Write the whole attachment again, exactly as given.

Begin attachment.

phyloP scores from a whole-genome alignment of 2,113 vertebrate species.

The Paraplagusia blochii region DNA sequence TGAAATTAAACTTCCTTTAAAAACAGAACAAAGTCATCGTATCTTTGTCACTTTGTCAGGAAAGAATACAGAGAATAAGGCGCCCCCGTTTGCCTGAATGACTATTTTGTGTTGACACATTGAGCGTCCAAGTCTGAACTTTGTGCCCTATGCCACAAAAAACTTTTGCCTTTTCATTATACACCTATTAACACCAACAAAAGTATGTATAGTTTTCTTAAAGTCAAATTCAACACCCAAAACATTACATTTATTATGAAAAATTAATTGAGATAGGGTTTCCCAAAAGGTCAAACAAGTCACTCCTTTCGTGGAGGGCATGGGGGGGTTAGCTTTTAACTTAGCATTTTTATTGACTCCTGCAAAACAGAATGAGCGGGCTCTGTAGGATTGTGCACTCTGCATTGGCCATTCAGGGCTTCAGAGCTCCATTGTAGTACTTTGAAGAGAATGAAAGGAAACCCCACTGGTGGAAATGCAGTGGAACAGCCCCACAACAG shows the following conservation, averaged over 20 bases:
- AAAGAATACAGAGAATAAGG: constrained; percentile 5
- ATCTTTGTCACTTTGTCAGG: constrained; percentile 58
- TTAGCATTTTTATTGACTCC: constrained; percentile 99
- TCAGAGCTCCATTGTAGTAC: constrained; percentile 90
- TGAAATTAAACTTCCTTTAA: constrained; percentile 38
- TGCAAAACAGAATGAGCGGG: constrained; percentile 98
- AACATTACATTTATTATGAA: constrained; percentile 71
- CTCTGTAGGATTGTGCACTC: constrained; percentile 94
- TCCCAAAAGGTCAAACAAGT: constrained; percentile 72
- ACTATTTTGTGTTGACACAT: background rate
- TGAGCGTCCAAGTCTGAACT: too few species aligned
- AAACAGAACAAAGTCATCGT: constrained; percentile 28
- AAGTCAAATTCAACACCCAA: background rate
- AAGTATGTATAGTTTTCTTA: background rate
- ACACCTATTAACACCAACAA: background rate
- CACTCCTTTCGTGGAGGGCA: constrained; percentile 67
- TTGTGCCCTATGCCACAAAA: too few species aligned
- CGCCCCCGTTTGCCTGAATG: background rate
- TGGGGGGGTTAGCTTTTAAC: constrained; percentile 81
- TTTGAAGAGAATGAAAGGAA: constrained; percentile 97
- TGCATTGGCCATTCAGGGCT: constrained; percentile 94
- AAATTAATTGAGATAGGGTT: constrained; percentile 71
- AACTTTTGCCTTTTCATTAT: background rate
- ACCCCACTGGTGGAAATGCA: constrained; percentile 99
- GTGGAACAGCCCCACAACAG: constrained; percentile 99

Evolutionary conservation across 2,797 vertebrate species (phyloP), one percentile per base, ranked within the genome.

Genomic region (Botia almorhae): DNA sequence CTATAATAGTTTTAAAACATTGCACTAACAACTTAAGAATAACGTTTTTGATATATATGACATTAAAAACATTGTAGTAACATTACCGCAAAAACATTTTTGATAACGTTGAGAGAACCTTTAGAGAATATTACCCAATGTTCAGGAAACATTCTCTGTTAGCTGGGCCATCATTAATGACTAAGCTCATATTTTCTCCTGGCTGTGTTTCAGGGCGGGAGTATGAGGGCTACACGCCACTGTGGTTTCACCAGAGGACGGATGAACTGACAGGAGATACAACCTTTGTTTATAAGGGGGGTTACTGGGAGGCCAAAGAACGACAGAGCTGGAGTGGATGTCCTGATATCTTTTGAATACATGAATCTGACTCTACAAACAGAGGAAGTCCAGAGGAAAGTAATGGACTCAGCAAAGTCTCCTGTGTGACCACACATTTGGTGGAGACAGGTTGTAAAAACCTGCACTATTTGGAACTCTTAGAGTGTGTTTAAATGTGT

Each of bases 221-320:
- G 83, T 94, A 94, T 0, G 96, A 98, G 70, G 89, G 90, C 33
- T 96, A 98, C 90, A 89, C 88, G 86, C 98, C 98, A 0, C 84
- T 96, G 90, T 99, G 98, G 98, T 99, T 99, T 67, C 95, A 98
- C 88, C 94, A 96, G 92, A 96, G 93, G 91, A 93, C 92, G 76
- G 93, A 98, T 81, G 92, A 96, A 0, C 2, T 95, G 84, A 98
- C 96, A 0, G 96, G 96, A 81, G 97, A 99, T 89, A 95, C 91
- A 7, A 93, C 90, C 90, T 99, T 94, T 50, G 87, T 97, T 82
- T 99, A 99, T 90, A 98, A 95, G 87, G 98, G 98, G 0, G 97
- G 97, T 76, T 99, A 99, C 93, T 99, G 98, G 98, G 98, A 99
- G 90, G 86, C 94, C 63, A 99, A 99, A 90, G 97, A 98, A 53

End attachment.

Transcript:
phyloP scores from a whole-genome alignment of 2,113 vertebrate species.

The Paraplagusia blochii region DNA sequence TGAAATTAAACTTCCTTTAAAAACAGAACAAAGTCATCGTATCTTTGTCACTTTGTCAGGAAAGAATACAGAGAATAAGGCGCCCCCGTTTGCCTGAATGACTATTTTGTGTTGACACATTGAGCGTCCAAGTCTGAACTTTGTGCCCTATGCCACAAAAAACTTTTGCCTTTTCATTATACACCTATTAACACCAACAAAAGTATGTATAGTTTTCTTAAAGTCAAATTCAACACCCAAAACATTACATTTATTATGAAAAATTAATTGAGATAGGGTTTCCCAAAAGGTCAAACAAGTCACTCCTTTCGTGGAGGGCATGGGGGGGTTAGCTTTTAACTTAGCATTTTTATTGACTCCTGCAAAACAGAATGAGCGGGCTCTGTAGGATTGTGCACTCTGCATTGGCCATTCAGGGCTTCAGAGCTCCATTGTAGTACTTTGAAGAGAATGAAAGGAAACCCCACTGGTGGAAATGCAGTGGAACAGCCCCACAACAG shows the following conservation, averaged over 20 bases:
- AAAGAATACAGAGAATAAGG: constrained; percentile 5
- ATCTTTGTCACTTTGTCAGG: constrained; percentile 58
- TTAGCATTTTTATTGACTCC: constrained; percentile 99
- TCAGAGCTCCATTGTAGTAC: constrained; percentile 90
- TGAAATTAAACTTCCTTTAA: constrained; percentile 38
- TGCAAAACAGAATGAGCGGG: constrained; percentile 98
- AACATTACATTTATTATGAA: constrained; percentile 71
- CTCTGTAGGATTGTGCACTC: constrained; percentile 94
- TCCCAAAAGGTCAAACAAGT: constrained; percentile 72
- ACTATTTTGTGTTGACACAT: background rate
- TGAGCGTCCAAGTCTGAACT: too few species aligned
- AAACAGAACAAAGTCATCGT: constrained; percentile 28
- AAGTCAAATTCAACACCCAA: background rate
- AAGTATGTATAGTTTTCTTA: background rate
- ACACCTATTAACACCAACAA: background rate
- CACTCCTTTCGTGGAGGGCA: constrained; percentile 67
- TTGTGCCCTATGCCACAAAA: too few species aligned
- CGCCCCCGTTTGCCTGAATG: background rate
- TGGGGGGGTTAGCTTTTAAC: constrained; percentile 81
- TTTGAAGAGAATGAAAGGAA: constrained; percentile 97
- TGCATTGGCCATTCAGGGCT: constrained; percentile 94
- AAATTAATTGAGATAGGGTT: constrained; percentile 71
- AACTTTTGCCTTTTCATTAT: background rate
- ACCCCACTGGTGGAAATGCA: constrained; percentile 99
- GTGGAACAGCCCCACAACAG: constrained; percentile 99

Evolutionary conservation across 2,797 vertebrate species (phyloP), one percentile per base, ranked within the genome.

Genomic region (Botia almorhae): DNA sequence CTATAATAGTTTTAAAACATTGCACTAACAACTTAAGAATAACGTTTTTGATATATATGACATTAAAAACATTGTAGTAACATTACCGCAAAAACATTTTTGATAACGTTGAGAGAACCTTTAGAGAATATTACCCAATGTTCAGGAAACATTCTCTGTTAGCTGGGCCATCATTAATGACTAAGCTCATATTTTCTCCTGGCTGTGTTTCAGGGCGGGAGTATGAGGGCTACACGCCACTGTGGTTTCACCAGAGGACGGATGAACTGACAGGAGATACAACCTTTGTTTATAAGGGGGGTTACTGGGAGGCCAAAGAACGACAGAGCTGGAGTGGATGTCCTGATATCTTTTGAATACATGAATCTGACTCTACAAACAGAGGAAGTCCAGAGGAAAGTAATGGACTCAGCAAAGTCTCCTGTGTGACCACACATTTGGTGGAGACAGGTTGTAAAAACCTGCACTATTTGGAACTCTTAGAGTGTGTTTAAATGTGT

Each of bases 221-320:
- G 83, T 94, A 94, T 0, G 96, A 98, G 70, G 89, G 90, C 33
- T 96, A 98, C 90, A 89, C 88, G 86, C 98, C 98, A 0, C 84
- T 96, G 90, T 99, G 98, G 98, T 99, T 99, T 67, C 95, A 98
- C 88, C 94, A 96, G 92, A 96, G 93, G 91, A 93, C 92, G 76
- G 93, A 98, T 81, G 92, A 96, A 0, C 2, T 95, G 84, A 98
- C 96, A 0, G 96, G 96, A 81, G 97, A 99, T 89, A 95, C 91
- A 7, A 93, C 90, C 90, T 99, T 94, T 50, G 87, T 97, T 82
- T 99, A 99, T 90, A 98, A 95, G 87, G 98, G 98, G 0, G 97
- G 97, T 76, T 99, A 99, C 93, T 99, G 98, G 98, G 98, A 99
- G 90, G 86, C 94, C 63, A 99, A 99, A 90, G 97, A 98, A 53